Compiler generates a container class like <>c__DisplayClass0_0 for the lambda function () => () => variable * 2.

Inside of the generated class(container) it generates a field named as variable, having a captured variable with the same name and the method b__0() containing the body of the lambda.

[CompilerGenerated]
private sealed class <>c__DisplayClass0_0
{
public int variable;

internal int <Main>b__0()
{
    return variable * 2;
}
}

And than local variable named variable, becomes a field of a container class(<>c__DisplayClass0_0)

<>c__DisplayClass0_.variable = 0;
while (<>c__DisplayClass0_.variable < 5)
{
    list.Add(new Func<int>(<>c__DisplayClass0_.<Main>b__0));
    <>c__DisplayClass0_.variable++;
}

So incrementing variable results in turn incrementing field of container class and because we get one instance of the container class for all iterations of the while loop,we get same output that is 10.

enter image description here

You can prevent by reassigning captured variable inside the body of the loop to a new local variable

while (variable < 5)
{
    var index = variable; // <= this line
    actions.Add(() => index * 2);
    ++ variable;
}

By the way,this behaviour still is valid with .Net 8 Preview and I find this behaviour is very buggy and deceptive.

-1
for (int n=0; n < 10; n++) //forloop syntax
foreach (string item in foo) foreach syntax
2
  • 3
    It doesn't make harm to add some lines of explanation to code samples ;) Commented Dec 24, 2020 at 14:52
  • Ok @MaksymRudenko Commented Jun 10, 2021 at 7:50
-2

It is called the closure problem, simply use a copy variable, and it's done.

List<Func<int>> actions = new List<Func<int>>();

int variable = 0;
while (variable < 5)
{
    int i = variable;
    actions.Add(() => i * 2);
    ++ variable;
}

foreach (var act in actions)
{
    Console.WriteLine(act.Invoke());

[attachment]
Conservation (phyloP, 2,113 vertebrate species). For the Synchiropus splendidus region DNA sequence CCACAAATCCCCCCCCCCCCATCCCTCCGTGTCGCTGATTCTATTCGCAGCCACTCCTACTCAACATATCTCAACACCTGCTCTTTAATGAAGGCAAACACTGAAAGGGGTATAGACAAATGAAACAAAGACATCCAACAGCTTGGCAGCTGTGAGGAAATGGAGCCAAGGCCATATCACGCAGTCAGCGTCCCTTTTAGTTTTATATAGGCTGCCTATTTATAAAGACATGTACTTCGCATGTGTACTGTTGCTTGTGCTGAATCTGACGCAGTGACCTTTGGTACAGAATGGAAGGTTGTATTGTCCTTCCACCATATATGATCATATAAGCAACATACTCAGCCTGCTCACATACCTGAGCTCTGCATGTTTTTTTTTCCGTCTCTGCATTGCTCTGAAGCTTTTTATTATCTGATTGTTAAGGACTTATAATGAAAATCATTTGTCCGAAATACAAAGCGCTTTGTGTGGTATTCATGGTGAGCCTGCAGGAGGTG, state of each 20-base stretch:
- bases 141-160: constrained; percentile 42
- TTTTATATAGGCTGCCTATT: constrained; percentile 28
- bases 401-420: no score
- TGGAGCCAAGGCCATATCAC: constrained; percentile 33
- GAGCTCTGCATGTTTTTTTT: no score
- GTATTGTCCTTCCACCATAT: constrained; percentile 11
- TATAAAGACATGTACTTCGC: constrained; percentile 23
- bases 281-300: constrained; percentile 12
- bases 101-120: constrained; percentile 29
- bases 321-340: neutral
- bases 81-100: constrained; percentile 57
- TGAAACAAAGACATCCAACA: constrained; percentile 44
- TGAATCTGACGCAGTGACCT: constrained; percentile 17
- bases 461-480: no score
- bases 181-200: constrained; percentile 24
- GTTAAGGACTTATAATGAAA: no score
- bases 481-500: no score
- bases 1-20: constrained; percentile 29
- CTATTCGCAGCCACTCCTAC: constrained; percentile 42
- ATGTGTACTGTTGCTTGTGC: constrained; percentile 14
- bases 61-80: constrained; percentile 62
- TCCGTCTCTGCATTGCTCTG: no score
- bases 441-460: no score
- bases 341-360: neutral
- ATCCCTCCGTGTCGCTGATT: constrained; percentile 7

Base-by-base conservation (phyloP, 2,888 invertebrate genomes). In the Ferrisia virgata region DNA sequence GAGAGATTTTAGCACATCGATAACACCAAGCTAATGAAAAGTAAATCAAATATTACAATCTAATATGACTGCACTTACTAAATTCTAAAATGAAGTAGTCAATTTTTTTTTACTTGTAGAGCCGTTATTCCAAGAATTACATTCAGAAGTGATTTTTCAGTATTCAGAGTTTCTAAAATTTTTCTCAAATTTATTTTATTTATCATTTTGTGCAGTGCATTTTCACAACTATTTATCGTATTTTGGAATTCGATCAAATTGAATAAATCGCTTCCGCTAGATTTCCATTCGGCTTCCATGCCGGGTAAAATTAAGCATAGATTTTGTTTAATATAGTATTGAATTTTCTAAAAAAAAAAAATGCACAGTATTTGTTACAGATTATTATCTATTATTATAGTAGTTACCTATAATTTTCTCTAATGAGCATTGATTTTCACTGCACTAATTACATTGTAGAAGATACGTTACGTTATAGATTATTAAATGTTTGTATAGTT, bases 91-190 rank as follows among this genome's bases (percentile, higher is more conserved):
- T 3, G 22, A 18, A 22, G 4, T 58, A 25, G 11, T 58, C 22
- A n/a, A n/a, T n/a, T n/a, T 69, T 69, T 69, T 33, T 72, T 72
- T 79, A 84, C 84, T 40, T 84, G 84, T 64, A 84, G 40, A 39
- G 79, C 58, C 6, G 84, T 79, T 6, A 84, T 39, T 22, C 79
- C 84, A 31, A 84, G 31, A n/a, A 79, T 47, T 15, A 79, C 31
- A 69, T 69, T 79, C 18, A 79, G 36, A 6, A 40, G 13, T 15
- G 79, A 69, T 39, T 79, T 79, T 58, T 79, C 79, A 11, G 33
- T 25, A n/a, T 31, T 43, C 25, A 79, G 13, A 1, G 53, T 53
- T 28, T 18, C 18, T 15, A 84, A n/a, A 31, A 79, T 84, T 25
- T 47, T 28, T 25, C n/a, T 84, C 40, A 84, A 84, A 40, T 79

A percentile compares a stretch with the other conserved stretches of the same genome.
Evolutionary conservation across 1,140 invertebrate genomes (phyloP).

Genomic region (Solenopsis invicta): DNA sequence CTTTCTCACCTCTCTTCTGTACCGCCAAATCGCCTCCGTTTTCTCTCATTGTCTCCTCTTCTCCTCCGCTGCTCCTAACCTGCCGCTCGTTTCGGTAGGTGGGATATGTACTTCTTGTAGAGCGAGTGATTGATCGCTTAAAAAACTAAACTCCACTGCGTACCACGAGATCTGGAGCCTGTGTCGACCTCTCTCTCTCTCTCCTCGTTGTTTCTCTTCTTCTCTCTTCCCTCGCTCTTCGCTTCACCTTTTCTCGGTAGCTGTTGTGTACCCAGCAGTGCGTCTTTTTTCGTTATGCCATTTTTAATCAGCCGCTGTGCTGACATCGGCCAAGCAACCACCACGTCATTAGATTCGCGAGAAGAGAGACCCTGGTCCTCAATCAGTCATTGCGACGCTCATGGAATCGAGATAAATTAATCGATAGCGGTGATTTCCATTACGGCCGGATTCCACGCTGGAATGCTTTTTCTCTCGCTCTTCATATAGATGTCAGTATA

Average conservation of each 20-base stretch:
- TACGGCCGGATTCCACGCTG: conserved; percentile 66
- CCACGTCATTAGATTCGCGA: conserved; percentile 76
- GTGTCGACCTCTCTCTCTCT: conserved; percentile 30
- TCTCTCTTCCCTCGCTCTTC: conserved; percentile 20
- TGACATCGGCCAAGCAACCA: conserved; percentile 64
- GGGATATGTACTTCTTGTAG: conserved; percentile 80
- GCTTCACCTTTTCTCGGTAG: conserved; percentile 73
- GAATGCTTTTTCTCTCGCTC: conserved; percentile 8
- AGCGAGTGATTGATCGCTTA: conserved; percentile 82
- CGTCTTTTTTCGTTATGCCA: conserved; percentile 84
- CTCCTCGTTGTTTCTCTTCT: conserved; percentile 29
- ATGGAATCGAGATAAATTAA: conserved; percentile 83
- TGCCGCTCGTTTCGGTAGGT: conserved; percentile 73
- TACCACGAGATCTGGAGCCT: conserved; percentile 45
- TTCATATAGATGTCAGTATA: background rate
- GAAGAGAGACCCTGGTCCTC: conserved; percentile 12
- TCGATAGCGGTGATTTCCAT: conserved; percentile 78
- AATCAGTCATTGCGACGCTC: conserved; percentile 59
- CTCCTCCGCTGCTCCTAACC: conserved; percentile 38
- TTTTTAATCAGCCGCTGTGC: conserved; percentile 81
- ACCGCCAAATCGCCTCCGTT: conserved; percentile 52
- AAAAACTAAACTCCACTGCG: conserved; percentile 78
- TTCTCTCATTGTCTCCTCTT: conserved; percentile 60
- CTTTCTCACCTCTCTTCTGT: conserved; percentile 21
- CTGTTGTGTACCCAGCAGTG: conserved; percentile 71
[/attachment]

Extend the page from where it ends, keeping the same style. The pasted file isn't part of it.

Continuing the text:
}
1
  • 5
    In what way your answer is different from the answer provided by someone above? Commented Jan 30, 2019 at 7:38
-2

Since no one here directly quoted ECMA-334:

10.4.4.10 For statements

Definite assignment checking for a for-statement of the form:

for (for-initializer; for-condition; for-iterator) embedded-statement

is done as if the statement were written:

{
    for-initializer;
    while (for-condition) {
        embedded-statement;
    LLoop: for-iterator;
    }
}

Further on in the spec,

12.16.6.3 Instantiation of local variables

A local variable is considered to be instantiated when execution enters the scope of the variable.

[Example: For example, when the following method is invoked, the local variable x is instantiated and initialized three times—once for each iteration of the loop.

static void F() {
  for (int i = 0; i < 3; i++) {
    int x = i * 2 + 1;
    ...
  }
}

However, moving the declaration of x outside the loop results in a single instantiation of x:

static void F() {
  int x;
  for (int i = 0; i < 3; i++) {
    x = i * 2 + 1;
    ...
  }
}

end example]

When not captured, there is no way to observe exactly how often a local variable is instantiated—because the lifetimes of the instantiations are disjoint, it is possible for each instantation to simply use the same storage location. However, when an anonymous function captures a local variable, the effects of instantiation become apparent.

[Example: The example

using System;

delegate void D();

class Test{
  static D[] F() {
    D[] result = new D[3];
    for (int i = 0; i < 3; i++) {
      int x = i * 2 + 1;
      result[i] = () => { Console.WriteLine(x); };
    }
  return result;
  }
  static void Main() {
    foreach (D d in F()) d();
  }
}

produces the output:

1
3
5

However, when the declaration of x is moved outside the loop:

static D[] F() {
  D[] result = new D[3];
  int x;
  for (int i = 0; i < 3; i++) {
    x = i * 2 + 1;
    result[i] = () => { Console.WriteLine(x); };
  }
  return result;
}

the output is:

5
5
5

Note that the compiler is permitted (but not required) to optimize the three instantiations into a single delegate instance (§11.7.2).

If a for-loop declares an iteration variable, that variable itself is considered to be declared outside of the loop. [Example: Thus, if the example is changed to capture the iteration variable itself:

static D[] F() {
  D[] result = new D[3];
  for (int i = 0; i < 3; i++) {
    result[i] = () => { Console.WriteLine(i); };
  }
  return result;
}

only one instance of the iteration variable is captured, which produces the output:

3
3
3

end example]

Oh yea, I guess it should be mentioned that in C++ this problem doesn't occur because you can choose if the variable is captured by value or by reference (see: Lambda capture).

0